Author Contributions

Conceptualization (A.M.G., D.Z.); data curation (D.Z., W.A.R.); formal analysis (A.M.G., W.A.R.); investigation (D.Z., W.A.R.); methodology (A.M.G., D.Z., W.A.R.); resources (A.M.G., W.A.R.); software D.Z.); visualization (D.Z., W.A.R.); writing—original draft (A.M.G., D.Z., W.A.R.); writing—review & editing (A.M.G.), supervision (A.M.G.). All authors have read and agreed to the published version of the manuscript.

Funding

This research received no external funding.

Conflicts of Interest

The authors declare no conflict of interest.

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Figure 1. Final sieve curves of aggregate mixes.
Figure 1. Final sieve curves of aggregate mixes.
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Figure 2. Concrete samples during sorption test.
Figure 2. Concrete samples during sorption test.
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Figure 3. Average density of 90-day concrete.
Figure 3. Average density of 90-day concrete.
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Figure 4. Compressive strength of concrete after 28 and 90 days.
Figure 4. Compressive strength of concrete after 28 and 90 days.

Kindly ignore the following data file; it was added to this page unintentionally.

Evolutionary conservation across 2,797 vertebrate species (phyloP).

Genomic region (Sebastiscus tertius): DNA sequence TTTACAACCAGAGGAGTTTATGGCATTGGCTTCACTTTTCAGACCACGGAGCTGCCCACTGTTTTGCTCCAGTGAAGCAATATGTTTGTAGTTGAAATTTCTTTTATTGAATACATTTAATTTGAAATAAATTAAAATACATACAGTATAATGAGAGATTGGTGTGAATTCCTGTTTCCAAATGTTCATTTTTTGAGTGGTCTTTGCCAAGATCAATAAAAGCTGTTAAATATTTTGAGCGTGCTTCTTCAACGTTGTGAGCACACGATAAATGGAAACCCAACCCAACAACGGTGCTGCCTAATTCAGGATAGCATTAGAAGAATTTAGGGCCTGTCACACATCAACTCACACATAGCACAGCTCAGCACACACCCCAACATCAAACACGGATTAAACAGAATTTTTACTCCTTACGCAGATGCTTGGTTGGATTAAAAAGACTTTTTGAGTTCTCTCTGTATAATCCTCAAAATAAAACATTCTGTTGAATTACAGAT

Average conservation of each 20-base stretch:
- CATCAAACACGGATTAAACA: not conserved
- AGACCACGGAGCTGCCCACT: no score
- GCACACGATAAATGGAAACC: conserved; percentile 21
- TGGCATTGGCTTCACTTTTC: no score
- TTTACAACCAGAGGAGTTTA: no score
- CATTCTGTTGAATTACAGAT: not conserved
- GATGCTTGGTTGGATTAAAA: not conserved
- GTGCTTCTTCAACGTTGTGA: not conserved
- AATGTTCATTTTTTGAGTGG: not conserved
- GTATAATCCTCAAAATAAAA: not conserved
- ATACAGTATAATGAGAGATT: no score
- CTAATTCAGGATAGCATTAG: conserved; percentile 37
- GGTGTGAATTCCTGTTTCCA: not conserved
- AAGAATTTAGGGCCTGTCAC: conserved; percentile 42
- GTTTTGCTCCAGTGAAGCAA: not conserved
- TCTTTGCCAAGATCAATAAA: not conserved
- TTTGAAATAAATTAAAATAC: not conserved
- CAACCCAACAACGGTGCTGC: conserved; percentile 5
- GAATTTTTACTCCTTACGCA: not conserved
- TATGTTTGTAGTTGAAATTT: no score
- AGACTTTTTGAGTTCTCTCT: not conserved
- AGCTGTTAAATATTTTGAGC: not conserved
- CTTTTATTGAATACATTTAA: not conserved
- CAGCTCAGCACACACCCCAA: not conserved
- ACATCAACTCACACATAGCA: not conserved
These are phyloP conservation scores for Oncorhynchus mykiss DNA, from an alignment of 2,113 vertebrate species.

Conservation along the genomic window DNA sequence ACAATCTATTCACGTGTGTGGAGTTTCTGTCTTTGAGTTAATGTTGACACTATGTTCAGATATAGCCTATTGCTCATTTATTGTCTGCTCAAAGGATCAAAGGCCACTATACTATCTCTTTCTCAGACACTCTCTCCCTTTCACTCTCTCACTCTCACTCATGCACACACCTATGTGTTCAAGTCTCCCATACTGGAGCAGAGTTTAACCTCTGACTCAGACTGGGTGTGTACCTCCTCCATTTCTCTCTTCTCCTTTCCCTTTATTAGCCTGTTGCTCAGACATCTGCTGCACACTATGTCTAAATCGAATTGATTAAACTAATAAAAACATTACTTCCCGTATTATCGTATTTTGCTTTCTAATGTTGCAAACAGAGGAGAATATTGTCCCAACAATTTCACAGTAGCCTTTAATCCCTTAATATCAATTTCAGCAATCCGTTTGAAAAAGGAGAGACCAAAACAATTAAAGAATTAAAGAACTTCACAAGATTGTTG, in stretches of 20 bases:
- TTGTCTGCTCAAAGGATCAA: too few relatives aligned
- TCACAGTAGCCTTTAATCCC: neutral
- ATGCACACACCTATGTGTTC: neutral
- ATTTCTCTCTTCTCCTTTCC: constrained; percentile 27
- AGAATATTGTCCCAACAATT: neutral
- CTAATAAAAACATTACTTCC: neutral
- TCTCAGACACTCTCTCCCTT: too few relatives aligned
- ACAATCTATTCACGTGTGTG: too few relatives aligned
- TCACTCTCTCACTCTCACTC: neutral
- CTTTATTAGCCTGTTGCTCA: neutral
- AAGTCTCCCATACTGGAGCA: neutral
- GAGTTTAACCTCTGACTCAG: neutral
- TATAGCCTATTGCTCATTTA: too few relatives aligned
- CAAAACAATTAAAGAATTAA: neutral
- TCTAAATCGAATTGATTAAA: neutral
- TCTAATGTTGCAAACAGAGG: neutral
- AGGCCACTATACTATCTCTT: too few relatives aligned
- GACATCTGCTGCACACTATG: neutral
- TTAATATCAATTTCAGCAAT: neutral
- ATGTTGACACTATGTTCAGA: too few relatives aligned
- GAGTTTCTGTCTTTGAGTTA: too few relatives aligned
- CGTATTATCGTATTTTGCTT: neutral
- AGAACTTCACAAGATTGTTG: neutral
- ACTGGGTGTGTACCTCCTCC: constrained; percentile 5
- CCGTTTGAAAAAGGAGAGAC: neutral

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Figure 5. Compressive strength increase between 28 and 90 days.
Figure 5. Compressive strength increase between 28 and 90 days.
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Figure 6. Sorption of concrete.
Figure 6. Sorption of concrete.
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Figure 7. Saturation degree of concrete.
Figure 7. Saturation degree of concrete.
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Table 1. Characteristics of cements used for recycled aggregate concrete (RAC).
Table 1. Characteristics of cements used for recycled aggregate concrete (RAC).
CharacteristicCement Type *
CEM ICEM III
Compressive strength [MPa] after:
2 days29.614.4
28 days56.852.7
Blaine specific surface [m2/kg]387467
Ignition loss [%]3.20.7